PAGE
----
So now, the longer end goes back around as you can see, around, up through the back and down. This is how the traditional ascot looks, you may want to open another button on your shirt, and then you close it.

Once you have it tucked in, you simply adjust it to your liking, and you’re done.

There are two ways, once, you can have everything popping out so you see it, or you can have everything tucked in like so. Personally, I liked it tucked in, I like a tight knot and depending on the shirt I’m wearing, I open one or two buttons from the top. This way you see more of the Ascot, and so it’s more closed.

2.The Simple Knot

Number 2, the simple knot. The simple knot is actually really simple because it’s just one knot. Both ends are the same length and then you just create one knot like so, and you tuck both ends in.

For this knot, you really have to adjust it, and the problem is it’s a very loose knot so over the course of the day it will become loose. It can be a problem with the traditional knot, but it can with the simple knit, it’s even more so.

Personally, I don’t really like the look of it, and I recommend this look.

3. My Favorite Way To Tie An Ascot

The third way to tie an Ascot, the modified four in hand knot.

Again, you want it around your neck, and thus time you want the right end to be about 2 inches longer.

Now, what you do is you tie a regular four in hand tie knot. You can also watch this video where I show you how to do it but with an ascot; it’s more difficult because it is unlined.

Basically, you take the longer end, get over and around. You can come over again, go through the back and now you go through the knot you created and push it through.This has the advantage that you can really adjust it and have it really tight around your neck just like with the regular tie knot.

Unlike a tie, the front end will be shorter than the back end. That’s exactly what you want because now, with the back end, you come from your neck side and basically, bring it through from the back, so it comes over. You simply adjust it, so you get some nice pleats and then you put them in your shirt, adjust it until you like the look, and you’re basically done. The great thing about this knot is that even if it comes loose which is very unlikely, you can easily tighten it, it will stay like this all day, it gives you more volume in the knot so it kind of pops up and flows down nicely, and that’s the reason this is my favorite knot.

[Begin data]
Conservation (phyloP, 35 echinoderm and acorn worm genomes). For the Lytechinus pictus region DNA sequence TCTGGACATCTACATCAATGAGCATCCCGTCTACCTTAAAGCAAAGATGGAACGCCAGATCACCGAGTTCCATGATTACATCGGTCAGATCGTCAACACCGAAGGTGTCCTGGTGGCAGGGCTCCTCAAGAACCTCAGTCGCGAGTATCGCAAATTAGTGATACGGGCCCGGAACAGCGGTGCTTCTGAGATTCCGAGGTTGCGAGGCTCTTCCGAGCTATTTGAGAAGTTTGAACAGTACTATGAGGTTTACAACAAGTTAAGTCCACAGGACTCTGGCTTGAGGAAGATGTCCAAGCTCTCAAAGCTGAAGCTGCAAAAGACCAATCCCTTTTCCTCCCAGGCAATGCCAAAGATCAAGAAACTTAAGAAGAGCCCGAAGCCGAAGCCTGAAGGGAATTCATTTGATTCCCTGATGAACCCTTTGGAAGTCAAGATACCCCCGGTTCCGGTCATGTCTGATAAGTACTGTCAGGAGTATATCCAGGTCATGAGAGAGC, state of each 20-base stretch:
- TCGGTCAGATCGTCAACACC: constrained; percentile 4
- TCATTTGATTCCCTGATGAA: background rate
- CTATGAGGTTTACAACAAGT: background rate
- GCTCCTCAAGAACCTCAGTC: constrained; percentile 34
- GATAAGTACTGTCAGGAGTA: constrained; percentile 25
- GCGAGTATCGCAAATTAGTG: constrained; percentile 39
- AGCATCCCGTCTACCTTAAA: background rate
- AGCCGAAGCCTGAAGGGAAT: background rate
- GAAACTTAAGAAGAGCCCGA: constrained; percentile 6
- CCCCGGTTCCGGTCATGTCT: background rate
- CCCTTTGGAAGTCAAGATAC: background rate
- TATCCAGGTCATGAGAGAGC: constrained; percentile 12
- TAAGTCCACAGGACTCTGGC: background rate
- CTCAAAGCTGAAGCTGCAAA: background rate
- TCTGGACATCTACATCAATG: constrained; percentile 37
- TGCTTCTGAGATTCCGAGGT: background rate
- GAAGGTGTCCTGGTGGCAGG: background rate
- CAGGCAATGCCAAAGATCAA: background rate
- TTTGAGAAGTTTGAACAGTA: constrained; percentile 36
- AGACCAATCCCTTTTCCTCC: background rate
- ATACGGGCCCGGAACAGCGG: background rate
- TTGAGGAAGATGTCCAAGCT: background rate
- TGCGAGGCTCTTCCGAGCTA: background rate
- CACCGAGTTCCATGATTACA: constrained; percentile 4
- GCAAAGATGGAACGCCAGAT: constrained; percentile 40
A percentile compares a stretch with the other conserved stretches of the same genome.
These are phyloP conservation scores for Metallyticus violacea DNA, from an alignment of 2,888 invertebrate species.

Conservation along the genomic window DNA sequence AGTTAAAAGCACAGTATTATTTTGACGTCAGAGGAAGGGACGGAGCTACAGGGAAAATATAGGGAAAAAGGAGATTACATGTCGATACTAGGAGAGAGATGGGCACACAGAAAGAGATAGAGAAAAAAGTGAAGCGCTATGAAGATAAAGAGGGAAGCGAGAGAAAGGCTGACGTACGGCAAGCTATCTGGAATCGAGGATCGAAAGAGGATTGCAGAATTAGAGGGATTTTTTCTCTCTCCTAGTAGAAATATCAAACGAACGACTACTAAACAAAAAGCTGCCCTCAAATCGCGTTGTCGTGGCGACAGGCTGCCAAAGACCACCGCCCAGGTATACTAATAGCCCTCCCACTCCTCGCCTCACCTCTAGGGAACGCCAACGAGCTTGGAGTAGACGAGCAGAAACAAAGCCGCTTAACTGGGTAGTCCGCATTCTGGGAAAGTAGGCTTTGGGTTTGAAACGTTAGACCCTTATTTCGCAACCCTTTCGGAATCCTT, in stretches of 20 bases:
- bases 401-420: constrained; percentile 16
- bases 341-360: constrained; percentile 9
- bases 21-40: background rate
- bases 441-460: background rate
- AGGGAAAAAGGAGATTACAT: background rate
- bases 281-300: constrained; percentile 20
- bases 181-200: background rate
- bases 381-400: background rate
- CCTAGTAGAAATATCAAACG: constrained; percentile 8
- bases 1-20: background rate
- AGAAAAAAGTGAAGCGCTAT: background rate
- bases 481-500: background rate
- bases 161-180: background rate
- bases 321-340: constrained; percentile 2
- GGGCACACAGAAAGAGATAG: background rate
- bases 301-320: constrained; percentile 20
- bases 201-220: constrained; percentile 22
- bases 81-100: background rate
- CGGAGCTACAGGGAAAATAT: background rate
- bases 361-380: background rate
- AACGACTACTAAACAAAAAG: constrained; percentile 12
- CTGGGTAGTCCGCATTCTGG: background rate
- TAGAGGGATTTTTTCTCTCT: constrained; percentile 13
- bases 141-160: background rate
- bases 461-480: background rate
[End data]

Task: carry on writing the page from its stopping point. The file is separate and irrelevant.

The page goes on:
How to Untie The Ascot

For the Modified ascot knot, it’s important to untie it the same way you tied it, you bring the long end back, and then you pull it up, just like a regular tie knot, you can always loosen it the other way but you always risk that seams rip because of the strain it puts on it.

Tuesday, December 8, 2015

Victor Davis Hanson: California’s War on the Working Class

Monday, December 7, 2015

Carly Fiorina: Bring Back ‘Warrior Class’ Generals Petraeus, Flynn, Keane and Mattis

 Republican Presidential hopeful Carly Fiorina speaks during the 2016 Republican Jewish Coalition Presidential Candidates Forum in Washington, DC, December 3, 2015. AFP PHOTO / SAUL LOEB

GOP presidential candidate Carly Fiorina says if she’s elected President of the United States, she would bring back “the warrior class” of generals, such as General Petraeus, General Flynn, General Keane and General Mattis.

“They’re pretty smart guys. I’d like to bring them back, by the way,” Fiorina told Breitbart News Daily host Stephen K. Bannon. “These are generals that understand what is going down on the ground.”

“The warrior class…who understand these enemies,” she stated. “They’ve all been sidelined because they gave Obama messages he didn’t want to hear.”

During her interview with Bannon, Fiorina took a swing at President Obama on his address from the Oval Office Sunday night, as well as Democrat frontrunner Hillary Clinton. Fiorina says Clinton wants to run on “anything but her track record” as Secretary of State. Fiorina also criticized Donald Trump, disagreeing with his idea to let Russia take out the Islamic State (ISIS).

“Vintage Obama. No strategy, no leadership,” Fiorina said of Obama’s speech. “It also had no sense of reality to it.”

Read more: http://www.breitbart.com/big-government/2015/12/07/carly-fiorina-bring-back-warrior-class-generals-petraeus-flynn-keane-mattis/